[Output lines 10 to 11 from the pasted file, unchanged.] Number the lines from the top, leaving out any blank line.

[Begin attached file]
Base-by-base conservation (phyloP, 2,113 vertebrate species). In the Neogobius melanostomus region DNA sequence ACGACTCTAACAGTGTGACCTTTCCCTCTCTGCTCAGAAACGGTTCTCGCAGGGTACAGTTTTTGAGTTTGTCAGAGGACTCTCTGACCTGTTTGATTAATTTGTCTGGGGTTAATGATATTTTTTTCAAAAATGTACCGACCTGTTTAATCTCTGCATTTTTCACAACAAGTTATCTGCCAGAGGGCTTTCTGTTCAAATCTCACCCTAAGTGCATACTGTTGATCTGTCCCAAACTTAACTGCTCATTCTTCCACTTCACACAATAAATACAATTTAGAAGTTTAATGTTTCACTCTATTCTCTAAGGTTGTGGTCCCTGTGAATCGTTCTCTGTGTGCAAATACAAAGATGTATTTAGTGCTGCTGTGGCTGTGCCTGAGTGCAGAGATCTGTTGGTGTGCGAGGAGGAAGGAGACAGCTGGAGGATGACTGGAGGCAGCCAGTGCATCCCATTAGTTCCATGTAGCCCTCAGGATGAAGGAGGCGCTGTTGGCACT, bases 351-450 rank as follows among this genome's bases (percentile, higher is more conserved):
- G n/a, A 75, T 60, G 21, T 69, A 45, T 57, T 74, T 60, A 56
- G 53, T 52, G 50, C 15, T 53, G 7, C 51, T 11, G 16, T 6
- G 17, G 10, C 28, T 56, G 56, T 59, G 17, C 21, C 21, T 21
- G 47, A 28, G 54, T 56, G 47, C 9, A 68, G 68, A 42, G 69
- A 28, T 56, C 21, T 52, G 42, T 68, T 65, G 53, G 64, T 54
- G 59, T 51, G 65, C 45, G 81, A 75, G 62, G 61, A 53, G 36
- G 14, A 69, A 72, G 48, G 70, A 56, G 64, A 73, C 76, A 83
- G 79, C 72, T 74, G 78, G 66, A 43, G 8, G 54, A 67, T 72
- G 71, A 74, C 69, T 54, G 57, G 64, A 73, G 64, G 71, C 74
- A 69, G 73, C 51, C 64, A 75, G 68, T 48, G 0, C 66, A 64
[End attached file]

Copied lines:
- G 71, A 74, C 69, T 54, G 57, G 64, A 73, G 64, G 71, C 74
- A 69, G 73, C 51, C 64, A 75, G 68, T 48, G 0, C 66, A 64